Ensuring Better Performance at Point of Purchase in a Retail Environment
The point of purchase in a retail environment is where the consumer, the retailer, the product, and the transactional money all come together. The best retail stores understand how to maximise this moment, ensuring that the customer sees the correct displays, packaging, promotions and discounts, in-store advertising, and is talked to by the correct salesperson at the point of purchase. The idea is that the staff member can influence the decision of the consumer and point them towards an item that is being pushed at that time, to upsell them to a higher-priced product, or towards whatever it is the store wants to measure success by at that particular time.
Over the years the importance of point of purchase items has increased with the ever competitive marketplace, the higher competition with online retailers as opposed to solely physical retailers, and the price points when considered alongside often expensive advertising and promotional campaigns and materials. As sales in physical stores declined overall there was a push towards innovative and newer ways in which to entice customers who are already in store. How do you make certain products more appealing to a customer? This can be especially difficult for those types of customers who have a firm idea in mind for what to purchase before entering the store. The push and pull of promotional products, upselling, and smaller items is a delicate balancing act where you want to sell more to a consumer, but you certainly do not want to scare them away altogether by being too pushy.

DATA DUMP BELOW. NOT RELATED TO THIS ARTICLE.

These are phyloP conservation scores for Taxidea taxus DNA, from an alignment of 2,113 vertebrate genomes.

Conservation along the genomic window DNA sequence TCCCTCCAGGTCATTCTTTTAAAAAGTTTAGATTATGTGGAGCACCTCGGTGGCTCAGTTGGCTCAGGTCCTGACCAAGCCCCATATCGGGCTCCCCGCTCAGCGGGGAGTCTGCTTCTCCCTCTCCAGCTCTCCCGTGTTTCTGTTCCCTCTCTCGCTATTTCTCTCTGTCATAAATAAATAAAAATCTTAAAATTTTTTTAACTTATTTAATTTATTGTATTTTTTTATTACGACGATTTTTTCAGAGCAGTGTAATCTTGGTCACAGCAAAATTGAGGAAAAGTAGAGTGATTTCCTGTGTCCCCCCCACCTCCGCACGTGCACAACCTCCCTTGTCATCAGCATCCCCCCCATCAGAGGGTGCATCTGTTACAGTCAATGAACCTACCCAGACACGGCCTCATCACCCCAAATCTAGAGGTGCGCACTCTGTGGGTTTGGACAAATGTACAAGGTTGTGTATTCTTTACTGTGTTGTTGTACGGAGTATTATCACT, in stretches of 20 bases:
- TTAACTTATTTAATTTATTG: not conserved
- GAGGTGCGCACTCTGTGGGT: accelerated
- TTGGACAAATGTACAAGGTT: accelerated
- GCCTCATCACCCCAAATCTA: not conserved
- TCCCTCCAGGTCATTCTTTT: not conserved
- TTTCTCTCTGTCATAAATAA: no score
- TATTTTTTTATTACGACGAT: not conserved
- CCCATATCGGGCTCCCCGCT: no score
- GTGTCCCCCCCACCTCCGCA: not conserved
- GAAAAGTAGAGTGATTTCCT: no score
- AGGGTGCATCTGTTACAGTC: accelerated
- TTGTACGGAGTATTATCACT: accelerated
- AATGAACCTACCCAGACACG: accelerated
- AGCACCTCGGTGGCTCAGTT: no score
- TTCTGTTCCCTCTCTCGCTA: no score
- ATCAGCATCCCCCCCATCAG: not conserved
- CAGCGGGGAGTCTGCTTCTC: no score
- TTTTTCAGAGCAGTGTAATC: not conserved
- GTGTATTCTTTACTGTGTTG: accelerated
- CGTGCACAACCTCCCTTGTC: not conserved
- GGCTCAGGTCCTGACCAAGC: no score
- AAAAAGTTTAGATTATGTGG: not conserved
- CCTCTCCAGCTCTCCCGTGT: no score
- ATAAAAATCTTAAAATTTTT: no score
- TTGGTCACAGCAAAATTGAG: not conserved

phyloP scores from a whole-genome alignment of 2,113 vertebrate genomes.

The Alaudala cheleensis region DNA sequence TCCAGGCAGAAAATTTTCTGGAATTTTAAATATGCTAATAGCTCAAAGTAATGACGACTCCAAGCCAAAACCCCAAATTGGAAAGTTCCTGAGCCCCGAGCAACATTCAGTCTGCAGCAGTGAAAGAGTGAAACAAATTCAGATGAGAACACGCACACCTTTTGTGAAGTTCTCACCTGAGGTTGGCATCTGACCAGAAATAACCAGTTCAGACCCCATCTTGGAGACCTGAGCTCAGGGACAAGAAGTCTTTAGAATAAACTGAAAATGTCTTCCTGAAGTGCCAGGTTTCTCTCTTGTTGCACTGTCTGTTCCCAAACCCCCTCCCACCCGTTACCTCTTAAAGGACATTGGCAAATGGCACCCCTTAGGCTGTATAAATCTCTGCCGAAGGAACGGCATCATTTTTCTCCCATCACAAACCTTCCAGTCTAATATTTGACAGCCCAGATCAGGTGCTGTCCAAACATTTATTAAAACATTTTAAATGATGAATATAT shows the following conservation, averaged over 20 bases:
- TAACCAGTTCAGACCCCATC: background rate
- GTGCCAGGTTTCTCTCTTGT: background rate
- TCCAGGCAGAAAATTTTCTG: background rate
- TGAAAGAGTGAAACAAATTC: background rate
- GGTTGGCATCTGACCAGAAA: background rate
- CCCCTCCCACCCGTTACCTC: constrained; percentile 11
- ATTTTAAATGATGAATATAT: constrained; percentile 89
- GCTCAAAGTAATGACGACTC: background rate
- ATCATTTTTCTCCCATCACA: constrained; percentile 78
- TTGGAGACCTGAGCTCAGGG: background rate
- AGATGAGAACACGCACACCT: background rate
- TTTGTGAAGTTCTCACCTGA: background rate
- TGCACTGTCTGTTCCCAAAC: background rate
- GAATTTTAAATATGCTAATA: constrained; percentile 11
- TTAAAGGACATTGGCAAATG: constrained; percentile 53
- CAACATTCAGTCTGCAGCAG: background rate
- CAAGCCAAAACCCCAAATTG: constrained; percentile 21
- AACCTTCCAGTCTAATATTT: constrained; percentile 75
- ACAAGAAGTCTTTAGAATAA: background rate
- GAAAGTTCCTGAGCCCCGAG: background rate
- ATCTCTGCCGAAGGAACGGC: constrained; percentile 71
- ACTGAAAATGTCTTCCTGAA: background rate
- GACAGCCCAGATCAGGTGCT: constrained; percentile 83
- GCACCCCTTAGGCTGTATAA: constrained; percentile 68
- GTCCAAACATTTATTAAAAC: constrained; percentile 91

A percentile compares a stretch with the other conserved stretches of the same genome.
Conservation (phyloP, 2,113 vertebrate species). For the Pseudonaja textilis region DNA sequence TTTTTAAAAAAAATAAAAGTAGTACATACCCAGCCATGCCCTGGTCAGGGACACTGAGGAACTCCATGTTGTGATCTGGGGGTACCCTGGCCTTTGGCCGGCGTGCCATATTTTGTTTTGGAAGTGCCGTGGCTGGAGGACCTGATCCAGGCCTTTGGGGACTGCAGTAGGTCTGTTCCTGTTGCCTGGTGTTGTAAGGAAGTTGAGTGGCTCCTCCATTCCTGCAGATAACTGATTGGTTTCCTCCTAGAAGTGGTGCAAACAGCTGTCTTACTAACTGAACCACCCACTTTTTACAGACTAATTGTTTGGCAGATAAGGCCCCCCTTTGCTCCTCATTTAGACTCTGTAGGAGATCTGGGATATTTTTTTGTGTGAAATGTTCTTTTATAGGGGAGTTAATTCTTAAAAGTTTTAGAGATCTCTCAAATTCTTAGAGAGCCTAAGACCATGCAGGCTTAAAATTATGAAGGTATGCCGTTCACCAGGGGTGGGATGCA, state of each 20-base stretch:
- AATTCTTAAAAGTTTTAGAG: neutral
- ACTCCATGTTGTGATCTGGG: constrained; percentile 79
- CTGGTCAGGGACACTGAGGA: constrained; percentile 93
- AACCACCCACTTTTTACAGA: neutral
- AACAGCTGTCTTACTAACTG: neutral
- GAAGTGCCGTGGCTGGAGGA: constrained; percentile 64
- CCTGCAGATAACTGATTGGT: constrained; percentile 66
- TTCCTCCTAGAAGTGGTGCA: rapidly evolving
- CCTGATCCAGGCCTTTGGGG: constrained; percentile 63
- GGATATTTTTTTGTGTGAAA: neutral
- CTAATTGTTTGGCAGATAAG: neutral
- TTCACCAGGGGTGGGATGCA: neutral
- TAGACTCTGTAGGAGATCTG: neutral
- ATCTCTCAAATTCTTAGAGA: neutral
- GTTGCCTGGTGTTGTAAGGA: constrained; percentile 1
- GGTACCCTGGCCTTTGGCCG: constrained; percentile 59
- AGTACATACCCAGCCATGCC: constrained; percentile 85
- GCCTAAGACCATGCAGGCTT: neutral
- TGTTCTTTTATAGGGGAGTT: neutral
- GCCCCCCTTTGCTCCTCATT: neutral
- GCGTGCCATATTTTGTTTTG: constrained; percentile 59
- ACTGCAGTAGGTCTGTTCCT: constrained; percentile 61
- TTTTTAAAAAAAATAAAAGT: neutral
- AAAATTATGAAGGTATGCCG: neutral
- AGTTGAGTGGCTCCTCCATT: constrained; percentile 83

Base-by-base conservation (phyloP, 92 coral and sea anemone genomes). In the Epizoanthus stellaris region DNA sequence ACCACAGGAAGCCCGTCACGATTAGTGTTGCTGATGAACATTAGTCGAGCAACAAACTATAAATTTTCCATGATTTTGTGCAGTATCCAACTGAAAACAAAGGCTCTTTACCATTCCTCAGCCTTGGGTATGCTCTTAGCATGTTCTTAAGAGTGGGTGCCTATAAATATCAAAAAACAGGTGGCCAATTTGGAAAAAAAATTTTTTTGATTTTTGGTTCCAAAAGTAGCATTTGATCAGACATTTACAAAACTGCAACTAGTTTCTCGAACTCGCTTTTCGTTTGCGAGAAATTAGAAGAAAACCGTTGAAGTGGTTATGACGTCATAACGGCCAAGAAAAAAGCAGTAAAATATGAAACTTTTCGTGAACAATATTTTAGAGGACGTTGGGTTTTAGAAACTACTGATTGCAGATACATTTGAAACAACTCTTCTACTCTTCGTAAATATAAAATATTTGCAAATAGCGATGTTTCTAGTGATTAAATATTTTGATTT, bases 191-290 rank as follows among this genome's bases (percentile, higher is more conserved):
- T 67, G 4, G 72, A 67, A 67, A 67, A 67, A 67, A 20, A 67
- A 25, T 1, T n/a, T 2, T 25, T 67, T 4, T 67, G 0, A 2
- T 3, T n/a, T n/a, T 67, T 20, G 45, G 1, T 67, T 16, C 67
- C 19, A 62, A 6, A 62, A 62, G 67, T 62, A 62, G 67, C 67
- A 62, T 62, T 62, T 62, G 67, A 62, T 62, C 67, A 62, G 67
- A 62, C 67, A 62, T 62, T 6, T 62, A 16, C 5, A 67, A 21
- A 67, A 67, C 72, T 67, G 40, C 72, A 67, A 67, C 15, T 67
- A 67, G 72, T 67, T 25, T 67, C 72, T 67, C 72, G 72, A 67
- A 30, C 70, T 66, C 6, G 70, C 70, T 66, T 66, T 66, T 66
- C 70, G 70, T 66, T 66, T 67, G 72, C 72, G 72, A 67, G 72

In some retail environments the point of purchase sale is all about the little items, chocolate bars, chewing gum, sweets, and those types of confectionary items. This is appealing to certain markets (those with kids in tow for instance), as a way to make a little extra cash at the tills without pushing items that are much more expensive. For other retailers there is a concerted effort at the point of purchase by the salesperson to sell other items, those that are on offer at the time, or to direct the attention towards specific supplementary items that relate to the items already being purchased by the customer (this approach requires a dedicated workforce that understands all relevant products and services inside and out).
Other ways in which promotions and discounts can be put in place to entice customers in store is to ensure that all promotional materials are placed in the correct places within the retail environment. There is a necessity to undertake regular reviews and brand audits of your retail store to understand whether your point of purchase performance levels are hitting the required mark. Hire the services of a professional brand audit company with experience of the retail environment, that way you can ensure that you are receiving specialist guidance and advice on how to maximise the potential of your point of purchase sales. It is important to look at all angles and tweak your practice to boost performance levels.
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